In addition to the other disastrous things Los Angeles Clippers owner Donald Sterling has said of late is this gem: "Am I entitled to one mistake, am I after 35 years? ... Am I entitled to one mistake? It's a terrible mistake, and I'll never do it again." As if years of being a racist landlord never happened.
Then there's a (former) family friend who secretly stashed away money we had invested with him and, when he was finally caught, had the audacity to claim he had acted in good faith and couldn't understand why we were considering suing him. I mean, he had given us half the profits owed to us, right?
How about the global head of the company where I worked a few years ago who visited and excitedly albeit obliviously announced that it was poised to become a billion-dollar enterprise -- to the employees sitting in front of him who hadn't had a raise in two years. We all sat there silently though, in my head, I was all Norma Rae.
The rich and powerful, of course, have been making stupid and insensitive comments since way before Marie Antoinette famously (never) said "let them eat cake." Or presidential loser and trust-fund baby Mitt Romney lamenting the 47 percent of people "who believe they are entitled to health care, to food, to housing." I mean, how very dare them!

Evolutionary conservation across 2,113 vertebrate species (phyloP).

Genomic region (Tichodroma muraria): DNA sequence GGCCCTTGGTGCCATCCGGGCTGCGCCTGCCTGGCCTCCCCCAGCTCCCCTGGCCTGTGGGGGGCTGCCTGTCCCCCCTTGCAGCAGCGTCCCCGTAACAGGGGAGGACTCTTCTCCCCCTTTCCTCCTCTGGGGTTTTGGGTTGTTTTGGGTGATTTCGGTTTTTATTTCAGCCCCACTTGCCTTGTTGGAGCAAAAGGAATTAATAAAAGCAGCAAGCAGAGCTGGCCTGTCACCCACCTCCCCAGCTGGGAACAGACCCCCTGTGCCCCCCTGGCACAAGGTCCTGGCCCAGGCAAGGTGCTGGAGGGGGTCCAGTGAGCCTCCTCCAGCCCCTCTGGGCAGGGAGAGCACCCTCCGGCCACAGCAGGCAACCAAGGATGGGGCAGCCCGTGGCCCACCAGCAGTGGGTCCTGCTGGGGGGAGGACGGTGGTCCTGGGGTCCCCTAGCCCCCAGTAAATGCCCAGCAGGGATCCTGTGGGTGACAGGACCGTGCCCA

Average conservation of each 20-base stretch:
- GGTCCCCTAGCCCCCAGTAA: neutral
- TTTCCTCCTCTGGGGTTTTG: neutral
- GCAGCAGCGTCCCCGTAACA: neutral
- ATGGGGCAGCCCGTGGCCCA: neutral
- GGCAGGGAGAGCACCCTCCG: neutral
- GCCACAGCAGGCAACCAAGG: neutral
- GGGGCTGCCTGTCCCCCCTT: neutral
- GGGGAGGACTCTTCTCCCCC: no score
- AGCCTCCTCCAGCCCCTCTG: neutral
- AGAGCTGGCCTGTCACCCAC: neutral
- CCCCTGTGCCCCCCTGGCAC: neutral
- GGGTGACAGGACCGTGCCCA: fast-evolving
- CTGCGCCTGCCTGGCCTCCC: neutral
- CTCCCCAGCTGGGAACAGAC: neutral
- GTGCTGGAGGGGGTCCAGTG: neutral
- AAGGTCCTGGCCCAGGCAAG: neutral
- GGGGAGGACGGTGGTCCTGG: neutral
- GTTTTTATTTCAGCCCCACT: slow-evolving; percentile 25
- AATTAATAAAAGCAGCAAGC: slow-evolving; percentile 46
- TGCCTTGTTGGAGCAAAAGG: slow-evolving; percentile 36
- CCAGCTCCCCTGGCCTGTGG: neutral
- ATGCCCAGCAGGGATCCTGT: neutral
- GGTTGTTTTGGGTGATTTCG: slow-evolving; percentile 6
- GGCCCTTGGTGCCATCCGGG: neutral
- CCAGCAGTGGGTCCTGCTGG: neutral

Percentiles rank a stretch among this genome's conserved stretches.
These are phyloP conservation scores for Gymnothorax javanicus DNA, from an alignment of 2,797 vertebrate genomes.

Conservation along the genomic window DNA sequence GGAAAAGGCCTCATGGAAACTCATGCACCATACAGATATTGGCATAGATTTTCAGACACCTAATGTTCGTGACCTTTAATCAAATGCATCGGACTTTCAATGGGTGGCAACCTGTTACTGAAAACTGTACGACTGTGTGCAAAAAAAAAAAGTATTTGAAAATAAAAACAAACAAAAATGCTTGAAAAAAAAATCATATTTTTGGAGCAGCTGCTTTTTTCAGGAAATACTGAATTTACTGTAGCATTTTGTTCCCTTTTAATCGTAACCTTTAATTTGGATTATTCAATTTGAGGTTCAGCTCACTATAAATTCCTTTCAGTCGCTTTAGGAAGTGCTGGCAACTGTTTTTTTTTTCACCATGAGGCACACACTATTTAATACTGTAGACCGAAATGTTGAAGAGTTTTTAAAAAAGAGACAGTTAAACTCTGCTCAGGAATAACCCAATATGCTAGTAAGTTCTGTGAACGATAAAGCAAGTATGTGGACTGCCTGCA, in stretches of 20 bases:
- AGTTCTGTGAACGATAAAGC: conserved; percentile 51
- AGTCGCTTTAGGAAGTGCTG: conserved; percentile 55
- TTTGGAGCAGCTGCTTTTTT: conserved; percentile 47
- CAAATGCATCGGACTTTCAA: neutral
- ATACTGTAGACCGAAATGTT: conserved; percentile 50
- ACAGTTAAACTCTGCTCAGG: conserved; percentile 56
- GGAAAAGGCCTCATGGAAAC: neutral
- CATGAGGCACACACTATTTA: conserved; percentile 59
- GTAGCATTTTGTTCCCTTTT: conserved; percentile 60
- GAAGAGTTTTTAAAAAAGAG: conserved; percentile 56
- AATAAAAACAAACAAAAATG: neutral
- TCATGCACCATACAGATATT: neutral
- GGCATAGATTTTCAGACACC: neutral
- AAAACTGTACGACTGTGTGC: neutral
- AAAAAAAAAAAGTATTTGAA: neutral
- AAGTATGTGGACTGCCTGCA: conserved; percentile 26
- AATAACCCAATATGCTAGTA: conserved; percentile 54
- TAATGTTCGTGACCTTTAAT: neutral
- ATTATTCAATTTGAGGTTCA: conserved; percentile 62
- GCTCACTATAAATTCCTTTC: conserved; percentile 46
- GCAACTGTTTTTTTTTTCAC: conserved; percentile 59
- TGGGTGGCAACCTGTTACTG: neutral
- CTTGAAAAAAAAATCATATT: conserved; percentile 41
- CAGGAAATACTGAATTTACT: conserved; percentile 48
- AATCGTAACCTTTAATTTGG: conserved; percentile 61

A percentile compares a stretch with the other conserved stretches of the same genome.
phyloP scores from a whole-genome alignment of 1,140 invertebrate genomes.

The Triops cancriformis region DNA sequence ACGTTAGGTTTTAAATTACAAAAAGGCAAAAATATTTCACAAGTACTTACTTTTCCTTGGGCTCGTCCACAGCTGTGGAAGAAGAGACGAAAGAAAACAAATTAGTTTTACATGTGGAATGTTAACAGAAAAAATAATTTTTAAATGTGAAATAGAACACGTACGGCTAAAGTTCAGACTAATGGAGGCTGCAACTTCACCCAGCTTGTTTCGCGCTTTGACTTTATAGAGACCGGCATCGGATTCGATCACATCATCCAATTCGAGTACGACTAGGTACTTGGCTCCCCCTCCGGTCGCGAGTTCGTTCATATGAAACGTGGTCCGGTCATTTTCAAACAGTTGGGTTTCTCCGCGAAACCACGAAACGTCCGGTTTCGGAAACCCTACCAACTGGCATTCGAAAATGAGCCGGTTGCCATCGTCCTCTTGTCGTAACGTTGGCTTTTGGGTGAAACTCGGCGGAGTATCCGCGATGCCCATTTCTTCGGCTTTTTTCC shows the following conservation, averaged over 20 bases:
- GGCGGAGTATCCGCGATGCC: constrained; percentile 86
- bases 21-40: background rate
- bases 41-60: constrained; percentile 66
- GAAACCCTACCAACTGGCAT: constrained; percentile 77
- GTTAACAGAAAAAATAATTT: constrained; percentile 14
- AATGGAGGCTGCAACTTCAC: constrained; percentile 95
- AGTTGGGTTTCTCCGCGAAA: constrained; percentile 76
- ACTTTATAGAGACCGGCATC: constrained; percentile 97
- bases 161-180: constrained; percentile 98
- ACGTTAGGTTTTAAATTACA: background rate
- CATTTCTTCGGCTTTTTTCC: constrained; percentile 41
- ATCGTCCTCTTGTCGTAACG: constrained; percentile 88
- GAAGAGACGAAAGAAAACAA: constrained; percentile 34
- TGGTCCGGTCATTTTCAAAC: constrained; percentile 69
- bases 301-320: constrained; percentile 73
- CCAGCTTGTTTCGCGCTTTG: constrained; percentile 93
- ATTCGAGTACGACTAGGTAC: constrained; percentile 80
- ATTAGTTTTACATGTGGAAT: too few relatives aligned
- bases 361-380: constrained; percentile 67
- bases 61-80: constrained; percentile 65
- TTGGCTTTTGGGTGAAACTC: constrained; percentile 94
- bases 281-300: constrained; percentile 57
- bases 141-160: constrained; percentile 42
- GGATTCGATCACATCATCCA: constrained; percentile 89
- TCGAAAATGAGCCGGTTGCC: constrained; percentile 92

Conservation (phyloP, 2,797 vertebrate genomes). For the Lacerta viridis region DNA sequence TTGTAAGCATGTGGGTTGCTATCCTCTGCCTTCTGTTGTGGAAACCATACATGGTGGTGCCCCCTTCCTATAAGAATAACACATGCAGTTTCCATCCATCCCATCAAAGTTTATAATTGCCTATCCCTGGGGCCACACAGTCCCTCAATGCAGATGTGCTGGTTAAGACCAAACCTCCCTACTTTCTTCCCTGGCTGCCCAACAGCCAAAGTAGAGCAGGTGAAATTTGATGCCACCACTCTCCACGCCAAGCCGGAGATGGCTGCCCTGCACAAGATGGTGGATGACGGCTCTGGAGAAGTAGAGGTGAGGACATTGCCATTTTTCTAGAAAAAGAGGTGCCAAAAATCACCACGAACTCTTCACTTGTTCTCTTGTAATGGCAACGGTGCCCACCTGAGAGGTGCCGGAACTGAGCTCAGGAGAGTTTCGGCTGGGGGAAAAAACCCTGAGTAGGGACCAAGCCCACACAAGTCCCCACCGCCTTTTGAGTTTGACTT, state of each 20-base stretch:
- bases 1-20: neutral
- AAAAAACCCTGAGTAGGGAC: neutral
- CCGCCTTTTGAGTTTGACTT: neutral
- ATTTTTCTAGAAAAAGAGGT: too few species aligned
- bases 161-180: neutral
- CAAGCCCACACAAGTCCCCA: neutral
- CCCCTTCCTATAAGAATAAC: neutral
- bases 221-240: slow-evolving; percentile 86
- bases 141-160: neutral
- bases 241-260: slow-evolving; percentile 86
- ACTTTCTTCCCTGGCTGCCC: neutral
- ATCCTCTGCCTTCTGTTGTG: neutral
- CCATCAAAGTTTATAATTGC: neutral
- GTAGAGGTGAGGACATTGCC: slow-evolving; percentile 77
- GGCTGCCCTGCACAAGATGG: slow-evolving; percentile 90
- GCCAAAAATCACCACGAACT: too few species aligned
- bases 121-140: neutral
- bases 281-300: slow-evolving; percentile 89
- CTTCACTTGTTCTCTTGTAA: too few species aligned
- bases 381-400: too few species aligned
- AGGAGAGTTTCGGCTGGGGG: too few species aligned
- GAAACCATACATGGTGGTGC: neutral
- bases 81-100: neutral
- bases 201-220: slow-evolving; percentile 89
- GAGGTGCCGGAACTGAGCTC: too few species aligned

Why do they do it? How do the rich and famous not only become that out of touch with average people but manage, as with Sterling or my former friend, to portray themselves as the real victims?
I'm by no means an expert in psychology or psychiatry but I suspect these people didn't fall out of touch -- they were always out of touch. I suspect they got to the top in some part thanks to superior business acumen and charisma but mostly because they believed they were better and more deserving than anyone else and honestly didn't care who they stepped over to get what they wanted. It takes, after all, a certain kind of sociopath to screw and cry misery to the same bunch of people.